"Qatargate": After the World Cup, the Scandal of a Decadent Spectacle Goes On

If ever a cultural event epitomised the state of today’s global mode of production then we need look no further than the FIFA World Cup tournament held in Qatar at the end of 2022. Allegedly, more people watched this televised spectacle than any previous World Cup. It also cost more to put on than all previous World Cups and Olympics put together, despite being hosted by a nation with a population of less than 3 million (only 10% of whom are actually citizens).

An absolutist monarchy headed by the Al Thani family, Qatar’s oil wealth has made it per capita (according to the IMF) the richest country on Earth. And it has played its wealthy petrodollar cards well in the global imperialist game. Building the US a billion dollar air base at Al Udeid in 1996 and signing a defence cooperation agreement with it, which means that it has hosted the Pentagon’s central command thereafter. Not only did it become the launch pad for US operations in Iraq, Afghanistan and Syria but it meant that it could count on the US to shield it from the wrath of its only territorially adjacent neighbour, Saudi Arabia, when it attempted to isolate Qatar as a “terrorist” state in their struggle for influence in the Middle East in 2017.(1)

Some have suggested that this Saudi ire was just an attempt to undermine Qatar’s greatest PR coup. In 2010 it became the first Arab and Muslim country to win the bid to host the men’s football World Cup, a tournament always held in the Northern Hemisphere’s summer. To say that this raised eyebrows was an understatement. In Qatar summer temperatures often reach 45 degrees Celsius as any of the thousands of Indian, Nepali and Kenyan workers who toil there will tell you. These workers with no rights had already built the tower blocks that defined the Doha skyline, and now were set to to work to build new underground lines, hotels and ultra-modern stadiums. Mainly coming from India and Nepal (men) or the Philippines (women, for domestic service) under a form of modern slavery called the kafala system (used throughout the Gulf after it was introduced by the former imperialist overlord, Britain) workers have to have a “sponsor” to whom they hand over their passport, and who can stop them leaving, or taking another job. Paid less than promised, when indeed they are paid, and housed in unspeakably insanitary conditions, they are neither allowed to organise unions, nor in reality have the right to strike.(2) It is now considered an underestimate to say that 6,500 of them died in that heat building the infrastructure for these “Hunger Games”. The decision to shift the finals to the last months of 2022 may have spared the richly rewarded players, but only added to the suffering of the workers through that unusually hot summer. Little wonder that despite the oppressive regime hundreds of them finally went on strike on 5 August 2022. The state’s response was to threaten them with deportation and at least 60 were kicked out.(3) Many others remain there hoping that they can finish their two year contract (which they would have paid $1,200 dollars to get!) and that they no longer get their wages stolen by their bosses.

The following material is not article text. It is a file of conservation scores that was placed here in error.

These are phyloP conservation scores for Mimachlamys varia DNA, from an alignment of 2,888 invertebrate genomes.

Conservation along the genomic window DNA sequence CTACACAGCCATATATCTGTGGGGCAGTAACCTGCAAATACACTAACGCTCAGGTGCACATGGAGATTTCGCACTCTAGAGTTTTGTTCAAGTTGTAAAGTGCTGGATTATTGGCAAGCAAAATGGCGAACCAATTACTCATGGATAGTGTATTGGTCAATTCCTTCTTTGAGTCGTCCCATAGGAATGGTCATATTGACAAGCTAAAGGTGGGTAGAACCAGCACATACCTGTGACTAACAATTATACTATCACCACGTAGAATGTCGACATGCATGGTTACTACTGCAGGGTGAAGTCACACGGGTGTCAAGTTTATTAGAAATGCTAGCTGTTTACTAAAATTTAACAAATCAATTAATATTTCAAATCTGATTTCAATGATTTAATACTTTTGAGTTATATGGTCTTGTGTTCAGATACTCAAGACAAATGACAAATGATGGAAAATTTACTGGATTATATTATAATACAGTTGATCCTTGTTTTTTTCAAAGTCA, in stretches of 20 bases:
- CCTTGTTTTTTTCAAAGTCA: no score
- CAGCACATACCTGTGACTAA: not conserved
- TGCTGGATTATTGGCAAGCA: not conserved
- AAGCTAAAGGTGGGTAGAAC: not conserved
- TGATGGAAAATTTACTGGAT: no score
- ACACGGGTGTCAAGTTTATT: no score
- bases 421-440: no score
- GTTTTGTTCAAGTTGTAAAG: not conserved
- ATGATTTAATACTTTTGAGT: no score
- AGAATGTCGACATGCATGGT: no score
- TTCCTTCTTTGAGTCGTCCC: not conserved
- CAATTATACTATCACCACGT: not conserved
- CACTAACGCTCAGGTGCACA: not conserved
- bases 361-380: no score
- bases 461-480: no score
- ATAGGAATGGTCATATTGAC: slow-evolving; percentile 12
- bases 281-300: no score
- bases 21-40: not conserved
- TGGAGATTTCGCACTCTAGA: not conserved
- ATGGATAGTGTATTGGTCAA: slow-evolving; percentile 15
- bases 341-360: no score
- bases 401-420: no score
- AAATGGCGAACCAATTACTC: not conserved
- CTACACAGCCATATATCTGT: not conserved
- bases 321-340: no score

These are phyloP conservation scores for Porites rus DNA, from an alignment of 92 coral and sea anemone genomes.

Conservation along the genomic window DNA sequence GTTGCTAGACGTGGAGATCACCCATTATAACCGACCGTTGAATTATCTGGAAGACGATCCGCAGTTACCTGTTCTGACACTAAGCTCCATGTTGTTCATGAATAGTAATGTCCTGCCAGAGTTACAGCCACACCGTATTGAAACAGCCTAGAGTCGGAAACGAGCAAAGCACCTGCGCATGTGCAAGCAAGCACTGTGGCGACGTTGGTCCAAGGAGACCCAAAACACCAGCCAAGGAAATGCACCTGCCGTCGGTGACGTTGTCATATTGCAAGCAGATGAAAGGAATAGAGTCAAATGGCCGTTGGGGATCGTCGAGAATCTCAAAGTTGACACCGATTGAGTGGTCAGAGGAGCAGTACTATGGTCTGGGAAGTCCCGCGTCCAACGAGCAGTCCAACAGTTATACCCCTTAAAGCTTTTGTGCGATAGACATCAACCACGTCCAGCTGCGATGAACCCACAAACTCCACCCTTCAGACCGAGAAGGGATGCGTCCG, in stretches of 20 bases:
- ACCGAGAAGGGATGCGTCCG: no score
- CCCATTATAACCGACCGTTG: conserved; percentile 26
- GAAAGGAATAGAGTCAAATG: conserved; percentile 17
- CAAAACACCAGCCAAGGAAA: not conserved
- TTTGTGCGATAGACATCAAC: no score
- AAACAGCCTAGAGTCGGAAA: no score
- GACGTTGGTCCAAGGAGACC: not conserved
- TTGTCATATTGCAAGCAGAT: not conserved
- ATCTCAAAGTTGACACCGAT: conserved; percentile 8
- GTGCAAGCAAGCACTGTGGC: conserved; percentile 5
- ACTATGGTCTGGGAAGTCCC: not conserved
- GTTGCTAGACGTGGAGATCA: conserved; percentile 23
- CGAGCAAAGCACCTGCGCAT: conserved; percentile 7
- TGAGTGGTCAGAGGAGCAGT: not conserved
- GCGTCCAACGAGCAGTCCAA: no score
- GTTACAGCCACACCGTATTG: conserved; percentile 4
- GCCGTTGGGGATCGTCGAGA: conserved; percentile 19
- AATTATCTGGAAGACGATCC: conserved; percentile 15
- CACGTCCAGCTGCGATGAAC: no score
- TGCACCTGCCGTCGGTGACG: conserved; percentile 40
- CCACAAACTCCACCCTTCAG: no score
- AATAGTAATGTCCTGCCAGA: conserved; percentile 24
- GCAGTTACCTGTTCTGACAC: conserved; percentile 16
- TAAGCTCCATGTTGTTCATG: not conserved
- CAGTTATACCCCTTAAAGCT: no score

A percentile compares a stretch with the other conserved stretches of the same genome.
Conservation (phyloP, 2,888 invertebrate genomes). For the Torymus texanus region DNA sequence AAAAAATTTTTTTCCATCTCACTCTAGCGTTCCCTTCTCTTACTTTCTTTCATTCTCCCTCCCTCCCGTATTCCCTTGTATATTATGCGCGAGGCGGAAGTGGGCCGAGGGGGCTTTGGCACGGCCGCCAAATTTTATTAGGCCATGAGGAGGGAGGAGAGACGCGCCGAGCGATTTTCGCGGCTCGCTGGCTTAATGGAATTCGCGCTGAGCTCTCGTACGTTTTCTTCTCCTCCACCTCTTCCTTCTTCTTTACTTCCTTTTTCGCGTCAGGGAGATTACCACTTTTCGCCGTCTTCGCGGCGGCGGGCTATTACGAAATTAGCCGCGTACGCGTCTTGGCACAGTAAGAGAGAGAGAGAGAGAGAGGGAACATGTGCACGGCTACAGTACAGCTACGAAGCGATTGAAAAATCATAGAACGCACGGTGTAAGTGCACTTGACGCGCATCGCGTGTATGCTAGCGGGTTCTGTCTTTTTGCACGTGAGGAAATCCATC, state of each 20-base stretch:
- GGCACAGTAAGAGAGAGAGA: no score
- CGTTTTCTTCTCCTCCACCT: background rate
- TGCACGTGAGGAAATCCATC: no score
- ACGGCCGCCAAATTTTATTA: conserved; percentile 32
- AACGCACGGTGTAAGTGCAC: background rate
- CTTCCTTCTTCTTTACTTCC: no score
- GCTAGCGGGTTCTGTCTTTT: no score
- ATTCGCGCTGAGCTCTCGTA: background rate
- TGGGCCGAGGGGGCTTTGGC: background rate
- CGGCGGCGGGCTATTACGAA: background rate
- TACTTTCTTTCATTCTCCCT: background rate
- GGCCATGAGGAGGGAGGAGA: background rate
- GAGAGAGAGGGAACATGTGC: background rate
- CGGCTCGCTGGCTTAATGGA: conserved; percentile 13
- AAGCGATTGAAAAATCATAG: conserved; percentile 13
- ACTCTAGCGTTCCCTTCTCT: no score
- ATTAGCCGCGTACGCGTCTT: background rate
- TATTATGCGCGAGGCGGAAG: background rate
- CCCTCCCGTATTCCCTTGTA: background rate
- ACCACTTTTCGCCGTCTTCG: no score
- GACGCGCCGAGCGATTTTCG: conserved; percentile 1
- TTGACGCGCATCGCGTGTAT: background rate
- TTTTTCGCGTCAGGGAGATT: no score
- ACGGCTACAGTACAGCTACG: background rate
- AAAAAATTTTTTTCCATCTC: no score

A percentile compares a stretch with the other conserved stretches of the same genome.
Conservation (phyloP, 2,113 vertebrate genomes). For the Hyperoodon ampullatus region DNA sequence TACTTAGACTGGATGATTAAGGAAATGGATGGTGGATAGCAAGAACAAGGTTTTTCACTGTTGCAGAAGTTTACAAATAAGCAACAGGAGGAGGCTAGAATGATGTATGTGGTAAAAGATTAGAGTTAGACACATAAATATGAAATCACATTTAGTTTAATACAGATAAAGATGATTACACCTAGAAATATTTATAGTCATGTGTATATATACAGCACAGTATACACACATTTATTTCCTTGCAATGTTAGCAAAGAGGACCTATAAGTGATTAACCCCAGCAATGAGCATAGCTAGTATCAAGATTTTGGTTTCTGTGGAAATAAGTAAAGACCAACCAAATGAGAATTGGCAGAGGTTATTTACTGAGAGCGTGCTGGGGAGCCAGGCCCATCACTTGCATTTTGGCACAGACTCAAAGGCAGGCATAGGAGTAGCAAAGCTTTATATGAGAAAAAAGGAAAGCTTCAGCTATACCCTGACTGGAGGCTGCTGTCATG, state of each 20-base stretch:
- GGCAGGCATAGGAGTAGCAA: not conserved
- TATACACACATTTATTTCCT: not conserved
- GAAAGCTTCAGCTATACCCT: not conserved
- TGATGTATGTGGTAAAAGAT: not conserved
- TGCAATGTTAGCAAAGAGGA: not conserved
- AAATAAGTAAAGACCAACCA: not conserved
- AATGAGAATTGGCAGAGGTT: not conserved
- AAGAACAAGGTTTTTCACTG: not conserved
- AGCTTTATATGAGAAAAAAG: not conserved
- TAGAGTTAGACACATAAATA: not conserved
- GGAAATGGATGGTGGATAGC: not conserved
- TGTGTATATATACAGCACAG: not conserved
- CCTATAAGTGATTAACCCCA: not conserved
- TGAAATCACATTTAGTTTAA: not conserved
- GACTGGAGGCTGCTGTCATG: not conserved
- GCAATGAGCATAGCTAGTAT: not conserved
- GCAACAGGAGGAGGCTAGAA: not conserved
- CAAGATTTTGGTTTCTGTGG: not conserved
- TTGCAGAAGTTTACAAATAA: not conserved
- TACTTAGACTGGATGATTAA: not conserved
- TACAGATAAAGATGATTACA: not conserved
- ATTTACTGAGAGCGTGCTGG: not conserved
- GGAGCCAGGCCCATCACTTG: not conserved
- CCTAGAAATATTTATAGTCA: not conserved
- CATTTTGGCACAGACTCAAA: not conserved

The World Cup may be over but the scandal of how it came about continues to haunt some of our rulers. The latest episode, as the article which follows highlights, is about the bribery of European MPs although the “Qatargate” label is not new. It first surfaced soon after the World Cup was awarded to Qatar in 2010. Within a short time questions were being asked about how such a bid could have succeeded. By 2013 the French press, especially France Football and the Sunday Times, were alleging massive bribery of FIFA officials, many national football authorities and prominent footballers from many countries including France, Spain and Argentina. The top football officials of FIFA and EUFA, Sepp Blatter and Michel Platini, both lost their jobs as a result(4) but the list of those on the Qatar’s bribery payroll extended far beyond them to football authorities in African states (handy votes), assisted by disgraced former Caribbean football boss, Jack Warner. Meanwhile, leading football legends from Spain, France and Argentina all voiced their support for the viability of the Qatar bid. Qatar even bought up the declining French club Paris Saint-Germain and made it a big player in Europe by buying the likes of Neymar and Lionel Messi (no strangers to financial scandal themselves). Appropriate then that France and Argentina should have played out the final of the most corrupt footballing spectacle in history.

In the article which follows our Italian comrade indicates that institutional corruption has a long pedigree with reference to the corruption of the ancient Roman Senate in the First Century AD. We could extend the analogy a little. Augustus did turn the Senate into his tool with the usual bribes and pork barrel politics so evident in today’s US Congress (and in every other regime but less crassly) but the return to one man rule after a century of civil war was the beginning of the long slow decline of the Roman Empire. Having dispossessed the peasant farmers who had built Rome, the ruling elite were faced with a class of recalcitrant plebs who had to be bought off somehow. The poet Juvenal warned where the decadent culture of “panem et circenses” was going in his Satires of the first century AD,